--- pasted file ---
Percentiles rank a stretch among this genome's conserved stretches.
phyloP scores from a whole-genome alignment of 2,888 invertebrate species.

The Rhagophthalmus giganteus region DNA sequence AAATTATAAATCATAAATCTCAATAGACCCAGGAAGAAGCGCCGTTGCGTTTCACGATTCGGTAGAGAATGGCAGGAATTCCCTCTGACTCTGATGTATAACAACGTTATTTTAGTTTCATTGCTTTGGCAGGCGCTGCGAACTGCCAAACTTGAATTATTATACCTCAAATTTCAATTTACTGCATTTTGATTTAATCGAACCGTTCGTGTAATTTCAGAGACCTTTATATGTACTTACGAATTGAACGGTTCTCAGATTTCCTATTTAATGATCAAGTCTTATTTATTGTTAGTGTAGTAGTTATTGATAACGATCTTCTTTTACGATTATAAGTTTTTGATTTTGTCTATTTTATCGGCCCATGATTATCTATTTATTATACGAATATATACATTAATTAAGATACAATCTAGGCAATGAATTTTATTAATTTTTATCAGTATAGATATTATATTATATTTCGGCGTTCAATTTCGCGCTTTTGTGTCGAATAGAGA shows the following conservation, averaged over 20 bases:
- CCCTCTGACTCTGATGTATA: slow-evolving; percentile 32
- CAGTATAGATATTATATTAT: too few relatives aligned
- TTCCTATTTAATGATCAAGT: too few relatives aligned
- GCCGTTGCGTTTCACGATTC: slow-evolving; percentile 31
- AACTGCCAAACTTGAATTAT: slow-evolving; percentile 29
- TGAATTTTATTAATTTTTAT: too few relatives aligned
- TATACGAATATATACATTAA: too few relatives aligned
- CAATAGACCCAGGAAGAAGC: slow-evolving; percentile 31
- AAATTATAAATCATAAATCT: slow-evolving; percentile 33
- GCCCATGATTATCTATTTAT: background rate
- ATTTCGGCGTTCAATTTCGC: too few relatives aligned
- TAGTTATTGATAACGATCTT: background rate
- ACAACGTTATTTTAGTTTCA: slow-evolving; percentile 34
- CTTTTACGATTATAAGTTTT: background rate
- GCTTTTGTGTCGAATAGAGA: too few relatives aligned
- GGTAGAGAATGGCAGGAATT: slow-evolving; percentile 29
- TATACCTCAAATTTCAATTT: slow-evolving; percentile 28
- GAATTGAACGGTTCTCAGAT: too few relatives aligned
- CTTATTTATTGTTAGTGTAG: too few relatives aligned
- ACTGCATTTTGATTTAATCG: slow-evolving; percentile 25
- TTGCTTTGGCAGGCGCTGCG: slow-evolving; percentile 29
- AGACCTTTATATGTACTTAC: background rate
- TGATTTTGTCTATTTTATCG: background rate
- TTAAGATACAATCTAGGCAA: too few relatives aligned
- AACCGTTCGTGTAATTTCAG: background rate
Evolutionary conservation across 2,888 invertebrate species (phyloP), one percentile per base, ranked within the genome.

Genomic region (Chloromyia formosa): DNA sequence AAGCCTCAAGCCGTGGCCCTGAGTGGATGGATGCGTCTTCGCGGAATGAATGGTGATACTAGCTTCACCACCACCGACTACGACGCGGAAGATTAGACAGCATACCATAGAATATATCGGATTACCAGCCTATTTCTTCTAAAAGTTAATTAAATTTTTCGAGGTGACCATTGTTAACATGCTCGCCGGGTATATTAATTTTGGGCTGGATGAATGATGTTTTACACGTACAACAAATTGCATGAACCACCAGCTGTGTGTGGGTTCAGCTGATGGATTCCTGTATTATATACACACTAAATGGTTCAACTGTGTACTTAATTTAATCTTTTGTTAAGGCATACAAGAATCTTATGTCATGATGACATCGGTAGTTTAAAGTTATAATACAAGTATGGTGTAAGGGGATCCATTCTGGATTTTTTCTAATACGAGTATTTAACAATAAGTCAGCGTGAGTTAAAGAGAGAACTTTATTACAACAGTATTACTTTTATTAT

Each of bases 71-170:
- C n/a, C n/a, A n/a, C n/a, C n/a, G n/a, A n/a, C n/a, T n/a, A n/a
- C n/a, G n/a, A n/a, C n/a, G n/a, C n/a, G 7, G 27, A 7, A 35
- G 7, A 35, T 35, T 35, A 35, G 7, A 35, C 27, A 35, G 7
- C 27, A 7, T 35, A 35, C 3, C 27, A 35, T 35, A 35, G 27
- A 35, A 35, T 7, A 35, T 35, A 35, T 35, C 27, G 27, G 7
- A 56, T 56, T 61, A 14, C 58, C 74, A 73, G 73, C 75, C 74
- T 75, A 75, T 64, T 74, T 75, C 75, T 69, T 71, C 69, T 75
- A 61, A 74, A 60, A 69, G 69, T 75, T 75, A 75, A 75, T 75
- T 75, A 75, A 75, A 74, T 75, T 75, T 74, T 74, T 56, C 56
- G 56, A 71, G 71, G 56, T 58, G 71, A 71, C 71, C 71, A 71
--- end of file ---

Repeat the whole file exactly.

Percentiles rank a stretch among this genome's conserved stretches.
phyloP scores from a whole-genome alignment of 2,888 invertebrate species.

The Rhagophthalmus giganteus region DNA sequence AAATTATAAATCATAAATCTCAATAGACCCAGGAAGAAGCGCCGTTGCGTTTCACGATTCGGTAGAGAATGGCAGGAATTCCCTCTGACTCTGATGTATAACAACGTTATTTTAGTTTCATTGCTTTGGCAGGCGCTGCGAACTGCCAAACTTGAATTATTATACCTCAAATTTCAATTTACTGCATTTTGATTTAATCGAACCGTTCGTGTAATTTCAGAGACCTTTATATGTACTTACGAATTGAACGGTTCTCAGATTTCCTATTTAATGATCAAGTCTTATTTATTGTTAGTGTAGTAGTTATTGATAACGATCTTCTTTTACGATTATAAGTTTTTGATTTTGTCTATTTTATCGGCCCATGATTATCTATTTATTATACGAATATATACATTAATTAAGATACAATCTAGGCAATGAATTTTATTAATTTTTATCAGTATAGATATTATATTATATTTCGGCGTTCAATTTCGCGCTTTTGTGTCGAATAGAGA shows the following conservation, averaged over 20 bases:
- CCCTCTGACTCTGATGTATA: slow-evolving; percentile 32
- CAGTATAGATATTATATTAT: too few relatives aligned
- TTCCTATTTAATGATCAAGT: too few relatives aligned
- GCCGTTGCGTTTCACGATTC: slow-evolving; percentile 31
- AACTGCCAAACTTGAATTAT: slow-evolving; percentile 29
- TGAATTTTATTAATTTTTAT: too few relatives aligned
- TATACGAATATATACATTAA: too few relatives aligned
- CAATAGACCCAGGAAGAAGC: slow-evolving; percentile 31
- AAATTATAAATCATAAATCT: slow-evolving; percentile 33
- GCCCATGATTATCTATTTAT: background rate
- ATTTCGGCGTTCAATTTCGC: too few relatives aligned
- TAGTTATTGATAACGATCTT: background rate
- ACAACGTTATTTTAGTTTCA: slow-evolving; percentile 34
- CTTTTACGATTATAAGTTTT: background rate
- GCTTTTGTGTCGAATAGAGA: too few relatives aligned
- GGTAGAGAATGGCAGGAATT: slow-evolving; percentile 29
- TATACCTCAAATTTCAATTT: slow-evolving; percentile 28
- GAATTGAACGGTTCTCAGAT: too few relatives aligned
- CTTATTTATTGTTAGTGTAG: too few relatives aligned
- ACTGCATTTTGATTTAATCG: slow-evolving; percentile 25
- TTGCTTTGGCAGGCGCTGCG: slow-evolving; percentile 29
- AGACCTTTATATGTACTTAC: background rate
- TGATTTTGTCTATTTTATCG: background rate
- TTAAGATACAATCTAGGCAA: too few relatives aligned
- AACCGTTCGTGTAATTTCAG: background rate
Evolutionary conservation across 2,888 invertebrate species (phyloP), one percentile per base, ranked within the genome.

Genomic region (Chloromyia formosa): DNA sequence AAGCCTCAAGCCGTGGCCCTGAGTGGATGGATGCGTCTTCGCGGAATGAATGGTGATACTAGCTTCACCACCACCGACTACGACGCGGAAGATTAGACAGCATACCATAGAATATATCGGATTACCAGCCTATTTCTTCTAAAAGTTAATTAAATTTTTCGAGGTGACCATTGTTAACATGCTCGCCGGGTATATTAATTTTGGGCTGGATGAATGATGTTTTACACGTACAACAAATTGCATGAACCACCAGCTGTGTGTGGGTTCAGCTGATGGATTCCTGTATTATATACACACTAAATGGTTCAACTGTGTACTTAATTTAATCTTTTGTTAAGGCATACAAGAATCTTATGTCATGATGACATCGGTAGTTTAAAGTTATAATACAAGTATGGTGTAAGGGGATCCATTCTGGATTTTTTCTAATACGAGTATTTAACAATAAGTCAGCGTGAGTTAAAGAGAGAACTTTATTACAACAGTATTACTTTTATTAT

Each of bases 71-170:
- C n/a, C n/a, A n/a, C n/a, C n/a, G n/a, A n/a, C n/a, T n/a, A n/a
- C n/a, G n/a, A n/a, C n/a, G n/a, C n/a, G 7, G 27, A 7, A 35
- G 7, A 35, T 35, T 35, A 35, G 7, A 35, C 27, A 35, G 7
- C 27, A 7, T 35, A 35, C 3, C 27, A 35, T 35, A 35, G 27
- A 35, A 35, T 7, A 35, T 35, A 35, T 35, C 27, G 27, G 7
- A 56, T 56, T 61, A 14, C 58, C 74, A 73, G 73, C 75, C 74
- T 75, A 75, T 64, T 74, T 75, C 75, T 69, T 71, C 69, T 75
- A 61, A 74, A 60, A 69, G 69, T 75, T 75, A 75, A 75, T 75
- T 75, A 75, A 75, A 74, T 75, T 75, T 74, T 74, T 56, C 56
- G 56, A 71, G 71, G 56, T 58, G 71, A 71, C 71, C 71, A 71